Conley's once-improving jump shot seems to have deserted him, but he's shown some signs of steadying himself over the past couple of games, logging decent scoring and assist numbers relative to his playing time (11 and 7 in 26 minutes tonight) and playing some pretty good on-ball defense at times. Any signs of life from Conley are encouraging right now.
As for Tinsley, he played 22 minutes in his third appearance, or double his total in the previous two games, putting up his first NBA points in two seasons and looking much better than in his rocky initial return. Tinsley had some really terrible bad-pass turnovers tonight that seemed to be a result of not quite being used to sizing up NBA-caliber defenders again, but was generally steady. Conley was probably better tonight individually, but Tinsley showed surer command of the team on the floor, especially in the fourth quarter, and his veteran presence could be a good contrast to Conley the rest of the way.
If Tinsley continues to round into shape and Conley neither plummets nor busts out, then a time share similar to what we saw tonight (Conley, 26 minutes; Tinsley, 22 minutes) could be the way things are headed. Given how much of a drag the point guard play has been most of the season, this arrangement should represent an upgrade.
The Jacob Riis Report: Man, I really like the Kings' rookies: After a poor first game against the Grizzlies, Tyreke Evans came to play in his return to FedExForum, scoring 28 points on 10-18 shooting (including 7-7 from the line; did he do that as a Tiger?), with 4 rebounds and 4 assists. It was the first time I'd seen him play in person, discounting his individual workout with the Grizzlies this summer, and he's more impressive up close. Watching him barrel past O.J. Mayo and then slither around Marc Gasol to finish at the rim was a display of power and elusiveness that is already special. Less than a month into his rookie season, Evans is already a guy that demands a team-defensive strategy to contain. You can't leave an individual defender on an island with him.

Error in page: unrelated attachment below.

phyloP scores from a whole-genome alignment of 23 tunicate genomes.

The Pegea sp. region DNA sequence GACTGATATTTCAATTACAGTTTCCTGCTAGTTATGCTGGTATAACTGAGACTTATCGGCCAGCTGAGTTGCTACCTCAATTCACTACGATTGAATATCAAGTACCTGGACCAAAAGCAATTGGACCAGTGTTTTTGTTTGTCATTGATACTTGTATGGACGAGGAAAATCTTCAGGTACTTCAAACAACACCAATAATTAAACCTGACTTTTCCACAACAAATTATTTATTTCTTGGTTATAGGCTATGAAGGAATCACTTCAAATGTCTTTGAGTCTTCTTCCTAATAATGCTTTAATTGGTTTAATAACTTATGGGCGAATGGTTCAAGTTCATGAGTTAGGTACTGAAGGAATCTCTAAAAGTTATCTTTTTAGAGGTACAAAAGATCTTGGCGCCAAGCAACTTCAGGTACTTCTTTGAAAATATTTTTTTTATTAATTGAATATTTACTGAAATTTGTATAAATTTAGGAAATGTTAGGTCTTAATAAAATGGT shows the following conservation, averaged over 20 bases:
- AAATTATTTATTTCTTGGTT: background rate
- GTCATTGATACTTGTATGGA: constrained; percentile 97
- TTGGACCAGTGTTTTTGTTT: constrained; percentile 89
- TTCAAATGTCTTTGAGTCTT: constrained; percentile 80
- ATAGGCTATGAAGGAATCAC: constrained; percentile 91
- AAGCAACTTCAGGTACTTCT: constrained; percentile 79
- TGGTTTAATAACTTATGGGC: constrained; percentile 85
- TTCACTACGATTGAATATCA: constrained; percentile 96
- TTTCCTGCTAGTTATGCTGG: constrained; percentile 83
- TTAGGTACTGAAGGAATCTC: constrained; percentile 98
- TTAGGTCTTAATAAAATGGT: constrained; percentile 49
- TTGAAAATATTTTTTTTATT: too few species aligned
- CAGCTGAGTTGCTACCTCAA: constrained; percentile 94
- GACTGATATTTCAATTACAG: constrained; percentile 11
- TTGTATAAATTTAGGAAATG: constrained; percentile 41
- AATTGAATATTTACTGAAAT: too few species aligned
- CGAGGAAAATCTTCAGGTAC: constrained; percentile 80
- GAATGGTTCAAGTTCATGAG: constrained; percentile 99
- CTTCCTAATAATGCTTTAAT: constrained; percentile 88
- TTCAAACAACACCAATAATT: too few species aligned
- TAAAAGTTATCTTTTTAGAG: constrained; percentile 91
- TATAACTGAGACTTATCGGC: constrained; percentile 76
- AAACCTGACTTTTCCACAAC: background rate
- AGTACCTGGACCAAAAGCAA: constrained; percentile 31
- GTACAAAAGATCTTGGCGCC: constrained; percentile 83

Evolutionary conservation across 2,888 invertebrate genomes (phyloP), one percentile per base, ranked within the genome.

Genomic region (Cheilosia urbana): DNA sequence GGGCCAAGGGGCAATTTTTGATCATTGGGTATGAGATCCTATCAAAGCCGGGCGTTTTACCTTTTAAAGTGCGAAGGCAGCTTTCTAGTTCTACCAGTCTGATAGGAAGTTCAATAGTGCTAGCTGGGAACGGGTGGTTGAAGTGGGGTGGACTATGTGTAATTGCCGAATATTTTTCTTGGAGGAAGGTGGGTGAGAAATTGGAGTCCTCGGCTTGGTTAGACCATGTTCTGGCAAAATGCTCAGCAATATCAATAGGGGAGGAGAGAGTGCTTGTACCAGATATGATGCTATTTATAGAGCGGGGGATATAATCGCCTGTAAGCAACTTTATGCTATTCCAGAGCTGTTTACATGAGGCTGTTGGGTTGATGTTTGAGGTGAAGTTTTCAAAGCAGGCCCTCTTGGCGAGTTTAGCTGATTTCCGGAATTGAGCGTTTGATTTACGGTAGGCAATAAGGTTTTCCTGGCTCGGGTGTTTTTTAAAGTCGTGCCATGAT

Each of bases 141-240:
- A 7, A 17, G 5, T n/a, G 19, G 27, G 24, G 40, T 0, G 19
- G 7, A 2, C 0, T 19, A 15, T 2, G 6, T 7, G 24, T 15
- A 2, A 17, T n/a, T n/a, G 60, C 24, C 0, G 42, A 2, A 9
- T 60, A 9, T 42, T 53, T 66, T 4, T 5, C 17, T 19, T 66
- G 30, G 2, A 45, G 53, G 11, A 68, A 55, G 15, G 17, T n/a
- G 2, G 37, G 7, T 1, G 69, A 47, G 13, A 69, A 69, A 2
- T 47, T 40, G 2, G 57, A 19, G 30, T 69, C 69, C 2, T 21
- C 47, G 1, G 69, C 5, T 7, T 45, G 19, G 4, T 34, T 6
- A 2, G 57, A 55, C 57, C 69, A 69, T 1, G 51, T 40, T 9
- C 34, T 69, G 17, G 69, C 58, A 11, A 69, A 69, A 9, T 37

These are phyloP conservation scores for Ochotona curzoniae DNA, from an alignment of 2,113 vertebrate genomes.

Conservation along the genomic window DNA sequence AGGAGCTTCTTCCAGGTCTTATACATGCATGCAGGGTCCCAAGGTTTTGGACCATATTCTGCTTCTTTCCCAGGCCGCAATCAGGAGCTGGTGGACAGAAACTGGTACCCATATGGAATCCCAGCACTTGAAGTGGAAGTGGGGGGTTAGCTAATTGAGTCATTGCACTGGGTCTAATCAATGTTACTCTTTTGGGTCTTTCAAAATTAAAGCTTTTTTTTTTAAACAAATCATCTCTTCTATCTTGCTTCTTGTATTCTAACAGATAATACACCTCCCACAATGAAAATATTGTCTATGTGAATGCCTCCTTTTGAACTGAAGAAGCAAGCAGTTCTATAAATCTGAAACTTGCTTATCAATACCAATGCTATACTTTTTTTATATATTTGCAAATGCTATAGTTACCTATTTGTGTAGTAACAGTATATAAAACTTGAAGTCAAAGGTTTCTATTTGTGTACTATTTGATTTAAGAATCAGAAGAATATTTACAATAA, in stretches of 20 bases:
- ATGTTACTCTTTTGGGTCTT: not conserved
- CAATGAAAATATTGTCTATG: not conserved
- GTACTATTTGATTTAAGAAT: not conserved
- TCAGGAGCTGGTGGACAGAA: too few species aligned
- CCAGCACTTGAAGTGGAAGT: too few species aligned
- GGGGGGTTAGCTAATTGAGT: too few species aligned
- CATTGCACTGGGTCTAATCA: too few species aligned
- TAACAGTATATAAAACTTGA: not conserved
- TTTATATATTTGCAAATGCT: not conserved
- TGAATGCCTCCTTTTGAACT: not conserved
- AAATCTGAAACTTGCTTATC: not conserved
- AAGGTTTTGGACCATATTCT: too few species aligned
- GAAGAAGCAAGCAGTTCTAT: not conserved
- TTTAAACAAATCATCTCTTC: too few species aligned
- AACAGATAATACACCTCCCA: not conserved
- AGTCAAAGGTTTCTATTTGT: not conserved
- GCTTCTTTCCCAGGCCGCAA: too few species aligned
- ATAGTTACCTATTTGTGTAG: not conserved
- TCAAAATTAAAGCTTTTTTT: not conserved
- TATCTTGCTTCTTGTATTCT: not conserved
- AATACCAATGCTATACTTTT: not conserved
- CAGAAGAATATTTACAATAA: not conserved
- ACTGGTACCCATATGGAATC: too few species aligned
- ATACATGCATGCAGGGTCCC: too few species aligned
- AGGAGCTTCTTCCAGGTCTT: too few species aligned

And I've loved Omri Casspi since I first saw him in FedExForum in the Nike Hoop Summit a few years ago, when he looked like the second best player on the floor (after Derrick Rose). Casspi plays with intensity, defends, runs the floor, and knocks down long jumpers. He had 15 points, a three, 3 rebounds, and 2 steals off the bench for the Kings, and might have done more but was ejected midway through the 4th quarter after picking up his second technical foul. I imagine he'll be the starting three for the Kings before too long, though he's got a pretty good role model there in Andres Nocioni — who has a similar build and game.
Heading into tonight's game, Marc Gasol was in the top three in both rebounds per game and field-goal percentage. His rebounds fell off a bit (only 6 tonight in a game where both teams shot well), but his shooting continued to sizzle, with an 8-10 from the floor. Over the past five games, he's shooting 83% and these aren't all uncontested dunks.
Overheard: "Three turnovers! Come on, let's get us a shot. I don't care if you shoot it as soon as you get across halfcourt!" — Kings coach Paul Westphal after the Kings opened the game with three consecutive turnovers.
Hasheem Thabeet entered the game and immediately launched a Tyreke Evans lay-up attempt into the stands. Small victories. He also had 3 fouls in 5 minutes before heading back to the bench.
Overheard II: "I can't have a bunch of guys calling each other pussies. What do you want me to do, wait until they start fighting?" — a referee to a Kings' assistant after Rudy Gay and Omri Casspi were whistled for double technical fouls.
DeMarre Carroll had a nice game off the bench (8 points, 5 boards, 4-7 shooting). But if he's going to be the "new Shane Battier" — a notion I've never endorsed, much preferring the "more skilled Bo Outlaw" comparison — then he's going to have to master the Shane Battier Memorial Baseline Jumper. Tonight, Carroll badly airballed a SBMBJ.